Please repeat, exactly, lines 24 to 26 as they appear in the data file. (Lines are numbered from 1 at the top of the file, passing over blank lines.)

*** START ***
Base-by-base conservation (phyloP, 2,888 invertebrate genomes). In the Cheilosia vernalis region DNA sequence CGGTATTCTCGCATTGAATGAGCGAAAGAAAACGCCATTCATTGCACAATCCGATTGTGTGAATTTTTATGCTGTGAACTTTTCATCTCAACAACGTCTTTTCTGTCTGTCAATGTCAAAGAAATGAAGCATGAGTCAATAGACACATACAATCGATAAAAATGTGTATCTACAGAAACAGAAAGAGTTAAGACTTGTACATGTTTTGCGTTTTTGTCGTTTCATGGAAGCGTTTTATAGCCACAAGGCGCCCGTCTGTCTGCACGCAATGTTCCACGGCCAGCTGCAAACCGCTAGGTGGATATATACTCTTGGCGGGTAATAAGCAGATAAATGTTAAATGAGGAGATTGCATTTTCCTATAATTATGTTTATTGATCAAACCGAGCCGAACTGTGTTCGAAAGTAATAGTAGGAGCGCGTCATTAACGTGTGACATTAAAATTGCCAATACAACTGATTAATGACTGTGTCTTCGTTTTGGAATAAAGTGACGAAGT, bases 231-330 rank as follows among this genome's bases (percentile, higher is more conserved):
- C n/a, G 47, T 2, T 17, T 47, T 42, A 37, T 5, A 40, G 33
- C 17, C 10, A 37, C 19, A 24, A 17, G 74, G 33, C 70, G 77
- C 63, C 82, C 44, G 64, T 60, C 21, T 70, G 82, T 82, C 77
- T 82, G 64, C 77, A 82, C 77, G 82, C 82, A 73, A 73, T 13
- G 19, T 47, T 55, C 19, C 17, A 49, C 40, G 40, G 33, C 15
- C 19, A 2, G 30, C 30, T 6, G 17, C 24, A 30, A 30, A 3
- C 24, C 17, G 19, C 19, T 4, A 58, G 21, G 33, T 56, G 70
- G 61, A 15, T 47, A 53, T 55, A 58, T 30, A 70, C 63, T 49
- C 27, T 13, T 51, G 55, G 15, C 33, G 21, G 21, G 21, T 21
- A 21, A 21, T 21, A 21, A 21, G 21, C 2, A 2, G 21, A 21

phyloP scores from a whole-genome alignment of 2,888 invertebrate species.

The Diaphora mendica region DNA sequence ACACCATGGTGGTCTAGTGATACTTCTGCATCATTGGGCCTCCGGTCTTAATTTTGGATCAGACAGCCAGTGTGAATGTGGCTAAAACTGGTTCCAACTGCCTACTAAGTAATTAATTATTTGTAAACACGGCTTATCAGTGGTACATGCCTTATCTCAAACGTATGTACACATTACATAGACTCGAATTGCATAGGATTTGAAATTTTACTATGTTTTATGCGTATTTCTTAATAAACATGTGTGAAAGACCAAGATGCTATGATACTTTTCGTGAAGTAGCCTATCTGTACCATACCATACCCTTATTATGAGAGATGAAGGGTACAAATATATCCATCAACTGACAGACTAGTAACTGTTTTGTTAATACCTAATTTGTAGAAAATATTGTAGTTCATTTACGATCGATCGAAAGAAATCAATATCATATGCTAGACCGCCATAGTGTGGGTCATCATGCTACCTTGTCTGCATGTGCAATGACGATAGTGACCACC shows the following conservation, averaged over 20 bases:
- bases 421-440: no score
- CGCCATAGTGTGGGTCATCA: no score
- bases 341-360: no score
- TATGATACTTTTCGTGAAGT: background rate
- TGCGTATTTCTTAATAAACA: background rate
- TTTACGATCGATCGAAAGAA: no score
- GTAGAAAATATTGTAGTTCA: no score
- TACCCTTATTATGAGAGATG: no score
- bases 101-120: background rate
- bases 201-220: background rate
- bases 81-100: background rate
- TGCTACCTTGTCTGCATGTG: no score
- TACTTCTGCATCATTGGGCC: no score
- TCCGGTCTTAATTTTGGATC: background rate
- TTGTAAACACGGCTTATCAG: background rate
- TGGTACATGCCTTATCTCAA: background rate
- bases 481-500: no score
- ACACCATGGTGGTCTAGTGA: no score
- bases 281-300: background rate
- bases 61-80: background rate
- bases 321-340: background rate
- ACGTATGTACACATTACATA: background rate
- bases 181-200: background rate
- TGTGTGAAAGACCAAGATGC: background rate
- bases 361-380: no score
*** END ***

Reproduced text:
- bases 81-100: background rate
- TGCTACCTTGTCTGCATGTG: no score
- TACTTCTGCATCATTGGGCC: no score